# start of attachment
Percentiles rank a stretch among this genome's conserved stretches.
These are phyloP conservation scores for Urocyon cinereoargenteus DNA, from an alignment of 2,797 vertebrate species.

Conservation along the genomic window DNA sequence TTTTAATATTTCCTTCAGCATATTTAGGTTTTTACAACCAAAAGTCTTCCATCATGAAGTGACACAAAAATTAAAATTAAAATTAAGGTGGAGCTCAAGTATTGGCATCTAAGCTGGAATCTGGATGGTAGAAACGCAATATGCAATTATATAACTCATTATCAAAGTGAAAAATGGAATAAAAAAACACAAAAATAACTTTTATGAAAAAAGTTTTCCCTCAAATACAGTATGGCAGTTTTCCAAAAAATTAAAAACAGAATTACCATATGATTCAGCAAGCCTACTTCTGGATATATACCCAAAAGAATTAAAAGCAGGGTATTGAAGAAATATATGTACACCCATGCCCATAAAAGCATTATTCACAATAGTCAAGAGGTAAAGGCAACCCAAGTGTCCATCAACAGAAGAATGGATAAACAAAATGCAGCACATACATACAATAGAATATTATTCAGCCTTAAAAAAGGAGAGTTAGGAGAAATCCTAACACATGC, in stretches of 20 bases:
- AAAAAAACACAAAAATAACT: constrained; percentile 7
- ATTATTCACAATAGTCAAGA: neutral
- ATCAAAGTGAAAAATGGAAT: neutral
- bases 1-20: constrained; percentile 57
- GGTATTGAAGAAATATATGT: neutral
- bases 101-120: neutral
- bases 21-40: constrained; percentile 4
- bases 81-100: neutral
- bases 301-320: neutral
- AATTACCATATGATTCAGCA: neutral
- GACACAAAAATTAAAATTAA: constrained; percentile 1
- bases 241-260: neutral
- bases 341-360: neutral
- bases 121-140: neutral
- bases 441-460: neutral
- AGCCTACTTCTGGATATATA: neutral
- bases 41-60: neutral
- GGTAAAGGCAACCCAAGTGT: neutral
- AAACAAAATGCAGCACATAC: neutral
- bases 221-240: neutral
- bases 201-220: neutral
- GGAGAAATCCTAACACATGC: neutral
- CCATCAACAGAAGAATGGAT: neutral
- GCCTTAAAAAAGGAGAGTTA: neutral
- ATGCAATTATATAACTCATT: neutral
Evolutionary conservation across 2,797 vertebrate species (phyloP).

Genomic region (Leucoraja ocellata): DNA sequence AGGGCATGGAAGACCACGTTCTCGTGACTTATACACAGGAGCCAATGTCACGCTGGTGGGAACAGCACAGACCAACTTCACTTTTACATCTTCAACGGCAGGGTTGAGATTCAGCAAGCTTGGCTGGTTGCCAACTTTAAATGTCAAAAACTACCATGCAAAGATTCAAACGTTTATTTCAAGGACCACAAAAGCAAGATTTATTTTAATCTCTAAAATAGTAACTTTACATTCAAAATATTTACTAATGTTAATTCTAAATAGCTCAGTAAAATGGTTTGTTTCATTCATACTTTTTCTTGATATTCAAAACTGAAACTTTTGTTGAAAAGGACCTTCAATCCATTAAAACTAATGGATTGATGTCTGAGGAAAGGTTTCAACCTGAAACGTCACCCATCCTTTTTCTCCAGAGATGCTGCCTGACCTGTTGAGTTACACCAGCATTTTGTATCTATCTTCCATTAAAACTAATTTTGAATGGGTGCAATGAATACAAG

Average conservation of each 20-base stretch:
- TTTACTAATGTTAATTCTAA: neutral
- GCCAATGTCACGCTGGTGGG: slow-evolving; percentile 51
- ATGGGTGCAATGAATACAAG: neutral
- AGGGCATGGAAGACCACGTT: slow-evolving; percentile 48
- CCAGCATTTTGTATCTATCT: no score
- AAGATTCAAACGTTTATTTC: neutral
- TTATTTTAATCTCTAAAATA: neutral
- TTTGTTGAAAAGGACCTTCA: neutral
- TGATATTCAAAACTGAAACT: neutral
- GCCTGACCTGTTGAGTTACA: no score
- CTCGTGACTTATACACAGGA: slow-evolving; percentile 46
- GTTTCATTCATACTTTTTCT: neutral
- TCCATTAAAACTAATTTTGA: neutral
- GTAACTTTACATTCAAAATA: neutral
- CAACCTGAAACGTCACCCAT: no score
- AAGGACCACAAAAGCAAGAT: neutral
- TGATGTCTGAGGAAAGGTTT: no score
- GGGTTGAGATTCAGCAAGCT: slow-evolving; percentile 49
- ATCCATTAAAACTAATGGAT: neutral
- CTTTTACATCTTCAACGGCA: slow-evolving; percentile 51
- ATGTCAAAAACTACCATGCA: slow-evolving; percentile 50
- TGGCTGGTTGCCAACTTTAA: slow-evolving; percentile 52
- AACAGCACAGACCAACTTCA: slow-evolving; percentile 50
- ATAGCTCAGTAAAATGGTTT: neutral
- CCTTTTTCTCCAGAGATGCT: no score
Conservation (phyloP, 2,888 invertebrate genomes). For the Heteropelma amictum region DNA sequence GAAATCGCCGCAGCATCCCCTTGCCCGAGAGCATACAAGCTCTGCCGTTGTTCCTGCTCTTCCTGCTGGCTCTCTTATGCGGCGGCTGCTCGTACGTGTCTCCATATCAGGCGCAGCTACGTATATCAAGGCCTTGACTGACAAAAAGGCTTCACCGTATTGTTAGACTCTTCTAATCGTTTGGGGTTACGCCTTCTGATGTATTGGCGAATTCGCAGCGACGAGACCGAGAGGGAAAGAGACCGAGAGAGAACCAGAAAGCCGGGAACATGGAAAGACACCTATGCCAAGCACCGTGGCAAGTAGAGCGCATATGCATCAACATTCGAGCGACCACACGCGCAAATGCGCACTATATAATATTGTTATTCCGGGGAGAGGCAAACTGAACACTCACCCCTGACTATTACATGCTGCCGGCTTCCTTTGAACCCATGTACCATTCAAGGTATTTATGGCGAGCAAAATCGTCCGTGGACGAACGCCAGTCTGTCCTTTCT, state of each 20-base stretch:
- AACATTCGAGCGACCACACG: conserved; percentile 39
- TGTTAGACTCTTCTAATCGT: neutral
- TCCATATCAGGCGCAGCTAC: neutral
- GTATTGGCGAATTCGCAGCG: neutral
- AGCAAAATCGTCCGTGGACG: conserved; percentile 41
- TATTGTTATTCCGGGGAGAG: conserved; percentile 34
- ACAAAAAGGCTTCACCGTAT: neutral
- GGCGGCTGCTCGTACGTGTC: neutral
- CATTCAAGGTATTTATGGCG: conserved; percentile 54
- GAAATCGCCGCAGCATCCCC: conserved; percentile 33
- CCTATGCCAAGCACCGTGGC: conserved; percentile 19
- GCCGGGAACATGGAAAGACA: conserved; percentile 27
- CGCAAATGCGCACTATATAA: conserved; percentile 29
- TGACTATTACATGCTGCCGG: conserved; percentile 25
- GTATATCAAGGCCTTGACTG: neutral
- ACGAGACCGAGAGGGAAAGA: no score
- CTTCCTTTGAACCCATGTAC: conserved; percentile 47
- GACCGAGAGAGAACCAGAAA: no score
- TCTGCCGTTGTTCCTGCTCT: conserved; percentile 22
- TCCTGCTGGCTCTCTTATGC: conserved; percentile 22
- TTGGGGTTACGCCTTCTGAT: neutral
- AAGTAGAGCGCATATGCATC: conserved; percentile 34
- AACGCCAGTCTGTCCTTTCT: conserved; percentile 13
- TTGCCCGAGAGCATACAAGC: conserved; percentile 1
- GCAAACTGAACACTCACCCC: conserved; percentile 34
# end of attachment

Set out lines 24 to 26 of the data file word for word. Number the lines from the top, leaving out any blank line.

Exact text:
- bases 201-220: neutral
- GGAGAAATCCTAACACATGC: neutral
- CCATCAACAGAAGAATGGAT: neutral